• The sold car must comply with Consumer Protection Regulations 2008, and Sale of Goods Act 1979
• Be of sound provenance and offered with good title ie free of outstanding finance, not on police record as being stolen, and not on record with the DVLA or ABI as accident damaged
• Warranted mileage
• No accident damage. Repairs carried out to a high standard (ie not visible to the naked eye)
• All documentation complete (ie V5, current MOT (minimum six months)
• Full service history for cars under six years of age
• Recently serviced
• If sold by a franchised dealer the car must be prepared to the approved used standards set by the manufacturer
• Excludes grey imports (also known as parallel imports).

What's a private sale price mean?

Glass's private sale price represents an estimated selling price for a vehicle sold by one private individual to another private individual at a given time.

Private sale prices apply to vehicles in good overall condition. It should satisfy the following criteria:

• It will carry the best part of a year's MOT.
• It should present itself well, with no obvious damage to bodywork.
• Tyres and mechanical parts should all be in good condition.
• All equipment should be fully operational.
• In the case of vehicles under three years of age, the balance of the manufacturer's warranty would also be included.

The private sale price must always be adjusted for condition, whether better or worse. It is also important to note that there may still be differences due to colour, standard fit and optional extras, and variations in market conditions according to geographic area and so on.

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Insurer and competitor valuations

My insurer has given me different values to your valuation. Why?

The values Glass's make available for private use is so you can understand how much you might expect to pay for a particular vehicle if you bought it at a dealership. Alternatively how much you might expect to get in part exchange for that vehicle.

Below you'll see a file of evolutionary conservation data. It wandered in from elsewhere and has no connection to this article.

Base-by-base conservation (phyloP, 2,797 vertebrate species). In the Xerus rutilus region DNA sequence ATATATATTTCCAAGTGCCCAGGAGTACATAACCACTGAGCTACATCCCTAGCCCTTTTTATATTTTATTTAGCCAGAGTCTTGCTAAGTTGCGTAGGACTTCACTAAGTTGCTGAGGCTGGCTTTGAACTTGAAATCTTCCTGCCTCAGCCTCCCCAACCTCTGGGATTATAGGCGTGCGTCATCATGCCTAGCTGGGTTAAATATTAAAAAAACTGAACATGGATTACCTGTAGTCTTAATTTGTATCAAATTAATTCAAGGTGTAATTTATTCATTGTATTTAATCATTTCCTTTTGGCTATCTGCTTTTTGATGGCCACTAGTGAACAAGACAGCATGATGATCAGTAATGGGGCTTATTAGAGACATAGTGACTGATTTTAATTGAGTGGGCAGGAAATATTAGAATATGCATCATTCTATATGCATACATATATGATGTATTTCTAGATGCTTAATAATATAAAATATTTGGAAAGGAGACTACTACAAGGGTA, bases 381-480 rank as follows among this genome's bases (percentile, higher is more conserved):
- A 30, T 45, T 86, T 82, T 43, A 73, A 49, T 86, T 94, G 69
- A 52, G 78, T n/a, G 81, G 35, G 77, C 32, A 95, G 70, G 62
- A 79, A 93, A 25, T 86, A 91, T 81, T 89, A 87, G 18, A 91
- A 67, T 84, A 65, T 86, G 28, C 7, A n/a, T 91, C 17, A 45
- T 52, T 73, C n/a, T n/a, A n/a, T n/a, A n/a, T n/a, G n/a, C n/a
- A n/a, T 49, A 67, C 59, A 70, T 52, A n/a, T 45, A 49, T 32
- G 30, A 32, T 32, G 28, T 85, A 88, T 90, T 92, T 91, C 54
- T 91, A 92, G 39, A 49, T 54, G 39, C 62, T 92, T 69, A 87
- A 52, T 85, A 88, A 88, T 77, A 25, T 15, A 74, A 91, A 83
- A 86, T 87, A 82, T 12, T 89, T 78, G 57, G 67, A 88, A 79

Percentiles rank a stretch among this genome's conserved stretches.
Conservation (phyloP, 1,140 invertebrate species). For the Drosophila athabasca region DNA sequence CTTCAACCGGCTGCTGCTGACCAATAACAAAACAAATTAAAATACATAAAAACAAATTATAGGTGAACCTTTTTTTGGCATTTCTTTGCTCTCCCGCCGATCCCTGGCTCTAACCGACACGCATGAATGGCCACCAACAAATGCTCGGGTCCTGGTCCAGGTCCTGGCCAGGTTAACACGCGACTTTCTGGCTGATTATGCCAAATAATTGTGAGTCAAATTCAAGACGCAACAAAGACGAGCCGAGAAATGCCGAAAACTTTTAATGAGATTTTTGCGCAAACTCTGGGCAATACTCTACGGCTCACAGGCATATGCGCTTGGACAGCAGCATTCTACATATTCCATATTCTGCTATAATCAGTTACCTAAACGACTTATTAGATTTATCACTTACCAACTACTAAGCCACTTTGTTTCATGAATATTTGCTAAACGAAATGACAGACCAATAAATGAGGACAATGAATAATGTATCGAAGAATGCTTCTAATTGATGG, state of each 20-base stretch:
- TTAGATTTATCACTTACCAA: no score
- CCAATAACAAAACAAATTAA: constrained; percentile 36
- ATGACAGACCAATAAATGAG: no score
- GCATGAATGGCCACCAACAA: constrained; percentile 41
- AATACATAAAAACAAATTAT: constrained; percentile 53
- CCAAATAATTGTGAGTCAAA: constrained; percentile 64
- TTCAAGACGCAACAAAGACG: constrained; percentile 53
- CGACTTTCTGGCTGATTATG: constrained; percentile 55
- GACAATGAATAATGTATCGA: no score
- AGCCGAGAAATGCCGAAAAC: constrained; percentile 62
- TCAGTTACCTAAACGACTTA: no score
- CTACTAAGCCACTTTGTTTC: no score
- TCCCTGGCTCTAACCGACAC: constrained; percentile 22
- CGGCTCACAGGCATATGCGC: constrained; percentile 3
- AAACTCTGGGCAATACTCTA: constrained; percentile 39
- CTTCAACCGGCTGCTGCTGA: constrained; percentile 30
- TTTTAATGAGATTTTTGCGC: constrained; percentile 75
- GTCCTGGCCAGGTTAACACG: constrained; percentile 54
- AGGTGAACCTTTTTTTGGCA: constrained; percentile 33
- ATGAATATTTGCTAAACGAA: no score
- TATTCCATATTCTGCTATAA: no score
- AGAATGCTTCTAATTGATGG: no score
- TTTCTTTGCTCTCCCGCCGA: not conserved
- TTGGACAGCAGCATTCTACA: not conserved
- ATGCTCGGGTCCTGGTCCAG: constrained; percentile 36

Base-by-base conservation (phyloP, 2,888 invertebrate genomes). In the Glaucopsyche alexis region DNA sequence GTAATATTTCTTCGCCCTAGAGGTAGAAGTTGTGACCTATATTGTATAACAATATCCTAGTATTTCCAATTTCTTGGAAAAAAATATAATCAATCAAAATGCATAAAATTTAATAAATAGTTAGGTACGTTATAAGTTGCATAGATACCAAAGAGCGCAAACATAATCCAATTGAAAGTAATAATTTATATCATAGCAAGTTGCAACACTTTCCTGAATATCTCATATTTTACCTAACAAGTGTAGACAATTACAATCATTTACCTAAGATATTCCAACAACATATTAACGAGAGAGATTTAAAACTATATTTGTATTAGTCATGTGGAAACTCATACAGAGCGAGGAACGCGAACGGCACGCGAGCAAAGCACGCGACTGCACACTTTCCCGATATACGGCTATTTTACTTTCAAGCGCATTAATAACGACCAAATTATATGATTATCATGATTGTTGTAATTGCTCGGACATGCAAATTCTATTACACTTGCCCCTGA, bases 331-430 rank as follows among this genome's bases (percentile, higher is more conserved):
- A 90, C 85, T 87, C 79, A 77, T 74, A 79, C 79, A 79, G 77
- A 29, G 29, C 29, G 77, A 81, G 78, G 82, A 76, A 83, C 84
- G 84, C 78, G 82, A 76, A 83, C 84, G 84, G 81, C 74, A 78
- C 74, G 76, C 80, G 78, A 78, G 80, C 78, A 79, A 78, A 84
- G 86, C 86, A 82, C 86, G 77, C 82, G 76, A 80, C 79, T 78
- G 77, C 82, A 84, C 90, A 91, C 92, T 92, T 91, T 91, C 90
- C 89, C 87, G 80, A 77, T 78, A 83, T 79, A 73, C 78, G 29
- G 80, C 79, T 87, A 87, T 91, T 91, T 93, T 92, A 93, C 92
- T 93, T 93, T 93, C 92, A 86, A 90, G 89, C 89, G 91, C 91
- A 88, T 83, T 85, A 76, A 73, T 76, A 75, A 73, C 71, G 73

The values are adjusted for age, mileage, options, and condition; however, they are also adjusted to take account of a trade-in scenario, so the prices quoted factor in some of the typical dealer allowances in a retail situation.

Therefore, our Glass’s consumer valuations are not suitable for comparative purposes versus insurance valuations.

Please remember that a Glass's Valuation is a guide only.

Valuations obtained from Glass's via this partner’s website are for use in buying and selling situations and are not insurance settlement values, cash values, or replacement prices and should not be presented as such.

If you have an issue with the settlement figure provided by your insurer, unfortunately Glass’s cannot provide you with advice regarding this. Your insurer will have a sophisticated and well-documented process for handling these issues (usually found on their websites), and that process is your recourse if you wish to take the matter further.

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About Glass's car valuations

What is a Glass’s valuation?

A Glass's consumer valuation is an estimation of your vehicle's monetary value, and is designed for a private individual wishing to buy or sell a vehicle.

Where does the valuation information come from?

Glass's puts a lot of effort into getting the data right. They do not just repackage numbers grabbed off the internet; they collect data from all sectors of the industry.

To quantify the volume, it's 4 million retail observations and 1.3m trade observations per year. They also have editors on the road every day, talking to the motor trade and spotting the market trends ahead of the competition.

Glass’s exercises all reasonable care and skill in providing you with your valuation, using information obtained in good faith from sources unconnected to Glass's.

What is a Glass’s free valuation?

Free Valuation
The free valuation will confirm the basic vehicle details and give you an indication of the car's trade-in value, dealer retail price and private sale price – all based on the average mileage for a vehicle of that age.

The actual value/price will vary considerably depending on the vehicle’s mileage, condition and detailed specification.

What is a premium valuation?

If you upgrade to a Glass's premium valuation you will be able to refine the result to take account of the vehicle’s actual mileage, condition and optional extras. You will receive:

• Dealer retail price (adjusted for mileage and specification)
• Private retail price (adjusted for mileage and specification)
• Trade-in value (three condition-based values – 'excellent', 'average' and 'below average' – adjusted for mileage and specification)

What average mileage do you use?

First three years: 12,000 miles per year.
Following three years: 8,000 miles per year.
Thereafter: 6,000 miles per year.